Listen to this article
The old clichés are out. The new devices are in.
The time is now-ish, and the unit set – a dark and empty circle surrounded by stylised trees – serves many purposes. Pillars rotate, props come and go, symbols descend. There is much fussing with chairs. Beds are to stand on. The witches appear as frumpy housewives who wield menacing handbags. Military thugs drive a jeep and flourish rifles. Bathrobes, pyjamas and trench coats serve as standard gear. The befuddled protagonist and his lurid Lady do a lot of dry humping.
This is Macbeth as staged for the Met by Adrian Noble, with noble help from Mark Thompson (sets and costumes) and Jean Kalman (lighting). Some of the dramatic interpolations actually illuminate the source. Some merely obfuscate.
With James Levine sustaining both momentum and tension in the pit – no easy task – the musical traditions remained essentially undisturbed on Monday. Other conductors may define more reflective breadth in the score. Few convey as much ardour.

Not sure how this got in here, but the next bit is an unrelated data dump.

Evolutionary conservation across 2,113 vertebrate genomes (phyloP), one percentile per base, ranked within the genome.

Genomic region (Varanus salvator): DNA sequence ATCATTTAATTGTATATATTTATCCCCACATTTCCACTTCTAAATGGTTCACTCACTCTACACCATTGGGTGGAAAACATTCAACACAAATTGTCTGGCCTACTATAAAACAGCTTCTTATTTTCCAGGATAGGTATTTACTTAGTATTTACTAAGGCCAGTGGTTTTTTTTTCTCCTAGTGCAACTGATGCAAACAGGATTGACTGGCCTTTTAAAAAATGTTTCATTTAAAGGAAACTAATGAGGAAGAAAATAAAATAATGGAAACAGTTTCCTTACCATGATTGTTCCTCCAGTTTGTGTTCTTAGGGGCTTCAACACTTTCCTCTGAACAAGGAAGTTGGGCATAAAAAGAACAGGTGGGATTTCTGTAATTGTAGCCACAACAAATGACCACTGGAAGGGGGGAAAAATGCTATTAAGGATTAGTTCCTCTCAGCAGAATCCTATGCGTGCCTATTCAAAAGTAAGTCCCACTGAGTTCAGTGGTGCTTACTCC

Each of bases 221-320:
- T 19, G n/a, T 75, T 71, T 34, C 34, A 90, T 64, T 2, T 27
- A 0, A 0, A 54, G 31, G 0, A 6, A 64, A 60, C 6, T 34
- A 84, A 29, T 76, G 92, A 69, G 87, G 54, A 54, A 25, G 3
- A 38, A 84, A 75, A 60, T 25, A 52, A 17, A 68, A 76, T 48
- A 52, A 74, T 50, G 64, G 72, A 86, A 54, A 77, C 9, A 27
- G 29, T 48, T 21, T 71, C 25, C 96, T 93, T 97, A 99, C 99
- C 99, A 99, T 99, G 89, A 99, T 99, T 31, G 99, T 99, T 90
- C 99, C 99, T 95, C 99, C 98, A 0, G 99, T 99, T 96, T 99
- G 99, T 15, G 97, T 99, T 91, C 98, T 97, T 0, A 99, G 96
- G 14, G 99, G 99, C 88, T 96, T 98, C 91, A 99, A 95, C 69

At best the cast was splendid. At worst it was, er, interesting. The centre of attention had to be the Lady Macbeth, Maria Guleghina (who took over from the originally scheduled Andrea Gruber). In a possible flight of hyperbole, Verdi wrote that the desperate heroine should sound “rough, hoarse, gloomy and diabolical”. Guleghina apparently took the instruction too seriously at the outset. The Ukrainian soprano went wild, disfiguring the line with screams, scoops, slides and painful approximations. Still, one had to admire her guts, even when she danced a blowsy csárdás during the brindisi.
Fortunately, she calmed down for a neatly gauged mad scene (formerly known as the sleepwalking scene and presented here as a duet for diva and swaying lamp). Zeljko Lucic complemented her as a Macbeth, aka Macbetto, of gratifying force, focus and finesse. Never mind the top tones attacked from below. John Relyea’s opulent basso ennobled Banquo’s plaints, and Dimitri Pittas’ bright tenor sailed through Macduff’s aria.
So much for brushing up one’s Shakespeare – and Verdi.
Tel +1 212 362 6000